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Student Examines Material
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Researchers:
Xiaofeng Qian

Background:
2D multiferroics with coupled primary ferroic orders, i.e.ferroelectric, ferromagnetic, ferroelastic, and ferrotoroidicity, possess rich physics and applications, e.g. nanoscale transducers, actuators, photovoltaics, and nonvolatile memories. However, ideal low-dimensional multiferroics are limited by stringent symmetry, thermodynamics, kinetics, and strong coupling criteria required for cross-control of polarization, magnetization, and strain for practical applications. Recent studies from Dr. Qian’s group and other groups demonstrated the possibility of achieving ferroicity/multiferroicity in 2D materials within an ultimate thickness of one to a few nanometers. This opens up exciting yet largely-underexploited quantum processes that may strongly couple multiple physical degrees of freedom with ferroic orders (Figure 1). We hypothesize that the combined first-principles theory and atomistic simulation approach will enable microscopic understanding of coupled quantum processes in 2D multiferroics, and generalize rational principles to discover and design novel multiferroics for multifunctional device applications.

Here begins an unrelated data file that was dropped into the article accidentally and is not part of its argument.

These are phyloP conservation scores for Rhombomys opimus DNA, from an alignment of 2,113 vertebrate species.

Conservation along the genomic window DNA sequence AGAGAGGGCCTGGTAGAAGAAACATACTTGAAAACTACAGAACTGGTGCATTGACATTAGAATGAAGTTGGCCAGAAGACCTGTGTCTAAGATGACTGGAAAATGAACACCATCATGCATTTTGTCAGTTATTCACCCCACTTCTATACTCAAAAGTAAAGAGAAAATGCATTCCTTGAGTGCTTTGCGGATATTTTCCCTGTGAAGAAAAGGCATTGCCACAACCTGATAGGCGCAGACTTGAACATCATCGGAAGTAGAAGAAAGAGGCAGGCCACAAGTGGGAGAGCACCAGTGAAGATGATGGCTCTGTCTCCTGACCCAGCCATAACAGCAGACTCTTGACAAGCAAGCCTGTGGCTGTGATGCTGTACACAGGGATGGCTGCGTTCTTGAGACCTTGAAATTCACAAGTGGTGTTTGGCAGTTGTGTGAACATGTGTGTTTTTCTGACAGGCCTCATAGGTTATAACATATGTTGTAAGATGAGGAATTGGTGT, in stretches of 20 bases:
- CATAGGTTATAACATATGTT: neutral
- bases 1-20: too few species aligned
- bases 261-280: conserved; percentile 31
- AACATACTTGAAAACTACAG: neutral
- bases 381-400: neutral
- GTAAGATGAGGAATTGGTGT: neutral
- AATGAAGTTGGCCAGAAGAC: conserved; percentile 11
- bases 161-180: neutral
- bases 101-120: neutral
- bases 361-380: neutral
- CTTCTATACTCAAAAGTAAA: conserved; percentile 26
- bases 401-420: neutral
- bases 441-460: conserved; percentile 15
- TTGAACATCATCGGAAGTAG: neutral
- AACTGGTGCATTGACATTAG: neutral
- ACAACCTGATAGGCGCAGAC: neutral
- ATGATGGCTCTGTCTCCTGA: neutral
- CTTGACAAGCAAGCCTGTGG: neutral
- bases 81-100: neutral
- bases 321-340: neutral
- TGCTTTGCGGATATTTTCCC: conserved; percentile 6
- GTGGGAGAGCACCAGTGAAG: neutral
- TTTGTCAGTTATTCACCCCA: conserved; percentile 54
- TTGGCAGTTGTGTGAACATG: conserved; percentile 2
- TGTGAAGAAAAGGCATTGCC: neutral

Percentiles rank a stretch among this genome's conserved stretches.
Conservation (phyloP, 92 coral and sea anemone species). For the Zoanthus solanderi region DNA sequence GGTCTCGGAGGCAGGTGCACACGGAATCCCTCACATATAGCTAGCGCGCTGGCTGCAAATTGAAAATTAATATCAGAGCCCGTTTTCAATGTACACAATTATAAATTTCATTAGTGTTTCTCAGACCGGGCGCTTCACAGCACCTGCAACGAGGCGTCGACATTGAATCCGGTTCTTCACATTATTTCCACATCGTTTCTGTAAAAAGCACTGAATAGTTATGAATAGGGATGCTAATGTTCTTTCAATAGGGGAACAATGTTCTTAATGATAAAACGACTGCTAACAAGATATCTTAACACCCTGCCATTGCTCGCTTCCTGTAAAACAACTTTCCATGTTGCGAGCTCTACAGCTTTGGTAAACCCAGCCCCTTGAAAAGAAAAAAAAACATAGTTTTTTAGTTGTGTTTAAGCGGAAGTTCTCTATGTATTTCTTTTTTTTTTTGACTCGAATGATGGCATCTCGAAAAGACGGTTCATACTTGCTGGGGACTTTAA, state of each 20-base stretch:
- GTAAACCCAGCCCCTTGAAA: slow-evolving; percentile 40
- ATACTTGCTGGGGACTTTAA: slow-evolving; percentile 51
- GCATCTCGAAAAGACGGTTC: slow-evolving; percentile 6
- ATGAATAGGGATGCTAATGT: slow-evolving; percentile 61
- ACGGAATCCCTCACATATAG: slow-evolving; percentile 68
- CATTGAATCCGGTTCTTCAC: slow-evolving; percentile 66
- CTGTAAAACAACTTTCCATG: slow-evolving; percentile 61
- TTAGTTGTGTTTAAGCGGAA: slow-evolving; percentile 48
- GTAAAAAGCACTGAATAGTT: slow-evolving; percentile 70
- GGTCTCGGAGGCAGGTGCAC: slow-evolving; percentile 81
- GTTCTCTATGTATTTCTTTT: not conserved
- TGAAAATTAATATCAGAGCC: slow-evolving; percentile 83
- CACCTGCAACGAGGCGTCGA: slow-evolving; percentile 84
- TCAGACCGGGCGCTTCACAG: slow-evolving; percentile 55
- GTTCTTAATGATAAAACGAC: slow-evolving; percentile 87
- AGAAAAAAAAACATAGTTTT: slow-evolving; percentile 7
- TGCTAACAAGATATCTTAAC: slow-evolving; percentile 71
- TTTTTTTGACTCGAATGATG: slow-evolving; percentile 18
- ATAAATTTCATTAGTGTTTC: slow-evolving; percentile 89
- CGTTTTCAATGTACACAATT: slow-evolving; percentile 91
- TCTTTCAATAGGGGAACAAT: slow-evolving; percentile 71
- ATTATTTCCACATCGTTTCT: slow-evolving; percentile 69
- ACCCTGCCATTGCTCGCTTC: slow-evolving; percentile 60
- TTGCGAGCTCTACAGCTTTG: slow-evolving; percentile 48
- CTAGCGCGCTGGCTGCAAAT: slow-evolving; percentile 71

Research Plan:
The REU students will work with Dr. Qian and his graduate students to understand the fundamentals of coupled quantum processes in emergent 2D multiferroic materials involving ferroic orders, spin, charge, orbital, and valley degrees of freedom, understand their influence on optical, electronic, and transport properties, and explore their transformative potentials for energy and device applications. The students will learn first-principles techniques and apply the tools to investigate electronic structure properties including band structure, quantum transport, quasiparticle and exciton excitations, etc. (week 1-4). They will be also guided to study the ferroic orders and compute elastic strain, magnetization, and spontaneous electric polarization through Berry phase approach week 5-7). The students will then work with Dr. Qian and the graduate students to analyze the intrinsic coupling between the calculated electronic structures and ferroic orders (week 8-10).  Among the 10-week REU program, the students will be using trained in using linux workstations and supercomputing clusters and programming Python and Bash scripts to generate input files, post-process the data, analyze the results, and control simulation jobs on supercomputing clusters. The obtained new knowledge will be used to generalize discovery strategies and design principles for novel 2D multiferroics and cultivate novel energy applications and device concepts such as 2D ferroelectric excitonic photovoltaics and ferroelectric memory with ultra-low energy consumption.